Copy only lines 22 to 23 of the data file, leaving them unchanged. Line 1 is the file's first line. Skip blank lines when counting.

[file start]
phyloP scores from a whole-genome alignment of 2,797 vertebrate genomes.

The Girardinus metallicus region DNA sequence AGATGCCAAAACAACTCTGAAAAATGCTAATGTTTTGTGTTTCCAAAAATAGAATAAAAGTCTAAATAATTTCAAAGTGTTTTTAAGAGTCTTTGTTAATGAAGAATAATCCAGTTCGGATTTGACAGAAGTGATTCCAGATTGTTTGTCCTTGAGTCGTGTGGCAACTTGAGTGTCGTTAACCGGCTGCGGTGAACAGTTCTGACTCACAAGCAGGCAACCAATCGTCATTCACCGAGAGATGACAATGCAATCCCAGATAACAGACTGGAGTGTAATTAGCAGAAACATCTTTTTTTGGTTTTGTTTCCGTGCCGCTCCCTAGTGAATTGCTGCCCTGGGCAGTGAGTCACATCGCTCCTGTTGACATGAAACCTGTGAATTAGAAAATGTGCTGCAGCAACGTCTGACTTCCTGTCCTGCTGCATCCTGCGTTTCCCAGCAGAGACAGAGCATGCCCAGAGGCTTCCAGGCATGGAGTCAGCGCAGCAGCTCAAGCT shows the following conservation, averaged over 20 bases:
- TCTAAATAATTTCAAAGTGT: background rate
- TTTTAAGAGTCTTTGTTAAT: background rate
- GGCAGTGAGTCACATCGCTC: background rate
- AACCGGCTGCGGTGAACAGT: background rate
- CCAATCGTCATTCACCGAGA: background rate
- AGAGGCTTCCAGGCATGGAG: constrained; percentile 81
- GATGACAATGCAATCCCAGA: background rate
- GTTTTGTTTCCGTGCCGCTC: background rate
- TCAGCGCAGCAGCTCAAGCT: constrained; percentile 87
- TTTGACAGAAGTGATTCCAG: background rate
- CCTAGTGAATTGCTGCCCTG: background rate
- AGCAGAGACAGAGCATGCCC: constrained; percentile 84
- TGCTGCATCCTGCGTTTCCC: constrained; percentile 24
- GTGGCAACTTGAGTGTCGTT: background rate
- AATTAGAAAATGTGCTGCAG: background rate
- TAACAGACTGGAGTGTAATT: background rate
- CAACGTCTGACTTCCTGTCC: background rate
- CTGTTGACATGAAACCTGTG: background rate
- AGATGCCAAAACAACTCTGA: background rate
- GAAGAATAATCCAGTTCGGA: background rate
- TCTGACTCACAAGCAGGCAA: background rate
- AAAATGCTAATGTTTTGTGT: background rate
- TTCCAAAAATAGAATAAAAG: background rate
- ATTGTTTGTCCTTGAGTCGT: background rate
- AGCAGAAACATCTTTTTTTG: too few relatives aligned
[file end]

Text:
- GAAGAATAATCCAGTTCGGA: background rate
- TCTGACTCACAAGCAGGCAA: background rate